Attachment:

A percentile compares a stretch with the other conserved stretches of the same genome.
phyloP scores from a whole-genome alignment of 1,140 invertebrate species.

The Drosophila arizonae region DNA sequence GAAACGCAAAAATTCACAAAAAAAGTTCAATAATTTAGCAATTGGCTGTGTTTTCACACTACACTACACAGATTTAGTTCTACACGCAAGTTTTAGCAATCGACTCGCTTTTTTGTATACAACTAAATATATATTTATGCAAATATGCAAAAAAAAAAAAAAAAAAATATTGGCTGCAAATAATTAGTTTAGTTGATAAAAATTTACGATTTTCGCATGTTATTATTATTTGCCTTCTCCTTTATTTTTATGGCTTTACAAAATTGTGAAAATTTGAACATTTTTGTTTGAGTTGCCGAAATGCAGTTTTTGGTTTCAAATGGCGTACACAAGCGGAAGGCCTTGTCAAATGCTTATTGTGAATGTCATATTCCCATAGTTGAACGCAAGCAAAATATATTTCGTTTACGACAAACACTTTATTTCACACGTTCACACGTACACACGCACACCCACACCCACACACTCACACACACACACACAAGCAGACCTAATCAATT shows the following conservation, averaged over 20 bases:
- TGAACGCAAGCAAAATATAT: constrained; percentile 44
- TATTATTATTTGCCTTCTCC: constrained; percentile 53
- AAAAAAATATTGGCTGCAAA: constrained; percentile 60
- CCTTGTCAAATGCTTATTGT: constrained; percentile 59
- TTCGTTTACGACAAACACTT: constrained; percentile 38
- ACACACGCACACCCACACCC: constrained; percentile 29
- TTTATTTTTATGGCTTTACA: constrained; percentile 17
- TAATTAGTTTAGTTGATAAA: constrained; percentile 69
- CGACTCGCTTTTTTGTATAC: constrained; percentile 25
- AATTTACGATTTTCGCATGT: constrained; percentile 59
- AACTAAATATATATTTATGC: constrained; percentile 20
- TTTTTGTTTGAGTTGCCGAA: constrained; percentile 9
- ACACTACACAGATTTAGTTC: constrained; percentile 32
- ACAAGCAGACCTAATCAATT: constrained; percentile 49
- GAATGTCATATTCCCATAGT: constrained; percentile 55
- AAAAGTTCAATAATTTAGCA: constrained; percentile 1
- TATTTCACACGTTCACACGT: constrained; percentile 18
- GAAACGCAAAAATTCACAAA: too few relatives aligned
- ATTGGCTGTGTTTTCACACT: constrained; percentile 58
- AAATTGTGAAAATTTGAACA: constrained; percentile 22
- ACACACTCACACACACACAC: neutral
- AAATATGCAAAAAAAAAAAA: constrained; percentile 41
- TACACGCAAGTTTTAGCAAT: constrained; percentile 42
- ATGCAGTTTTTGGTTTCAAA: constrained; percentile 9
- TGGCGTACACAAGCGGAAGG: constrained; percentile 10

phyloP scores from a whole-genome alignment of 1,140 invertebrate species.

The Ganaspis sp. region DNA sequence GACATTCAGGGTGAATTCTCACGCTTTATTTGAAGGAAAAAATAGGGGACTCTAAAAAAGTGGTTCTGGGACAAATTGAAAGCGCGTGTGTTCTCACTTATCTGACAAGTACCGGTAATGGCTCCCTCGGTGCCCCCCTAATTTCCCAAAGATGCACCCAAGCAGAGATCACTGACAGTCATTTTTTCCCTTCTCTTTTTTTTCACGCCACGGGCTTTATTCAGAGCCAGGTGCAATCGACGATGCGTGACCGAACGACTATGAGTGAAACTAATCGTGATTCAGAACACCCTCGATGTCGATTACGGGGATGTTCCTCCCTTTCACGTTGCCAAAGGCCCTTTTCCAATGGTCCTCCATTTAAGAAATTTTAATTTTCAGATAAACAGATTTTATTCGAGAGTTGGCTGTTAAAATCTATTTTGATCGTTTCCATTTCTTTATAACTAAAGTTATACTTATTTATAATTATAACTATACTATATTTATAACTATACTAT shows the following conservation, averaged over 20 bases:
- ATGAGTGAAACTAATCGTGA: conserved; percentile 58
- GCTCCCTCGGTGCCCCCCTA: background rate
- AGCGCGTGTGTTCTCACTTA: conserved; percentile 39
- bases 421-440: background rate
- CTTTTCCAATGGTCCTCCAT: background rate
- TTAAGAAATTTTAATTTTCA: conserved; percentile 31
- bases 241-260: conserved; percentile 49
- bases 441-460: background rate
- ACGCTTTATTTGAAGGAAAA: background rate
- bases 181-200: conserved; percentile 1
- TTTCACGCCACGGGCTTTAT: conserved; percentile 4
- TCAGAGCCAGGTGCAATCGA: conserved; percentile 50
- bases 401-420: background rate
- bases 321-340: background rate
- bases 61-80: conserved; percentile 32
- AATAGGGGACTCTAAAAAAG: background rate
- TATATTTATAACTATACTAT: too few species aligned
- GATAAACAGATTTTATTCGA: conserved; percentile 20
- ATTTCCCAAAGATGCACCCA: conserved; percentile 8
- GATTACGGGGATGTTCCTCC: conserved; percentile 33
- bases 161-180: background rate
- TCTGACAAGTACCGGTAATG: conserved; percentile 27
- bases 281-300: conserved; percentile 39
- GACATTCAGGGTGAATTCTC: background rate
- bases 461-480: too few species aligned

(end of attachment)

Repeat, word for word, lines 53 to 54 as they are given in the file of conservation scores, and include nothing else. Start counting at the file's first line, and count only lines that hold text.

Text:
- bases 281-300: conserved; percentile 39
- GACATTCAGGGTGAATTCTC: background rate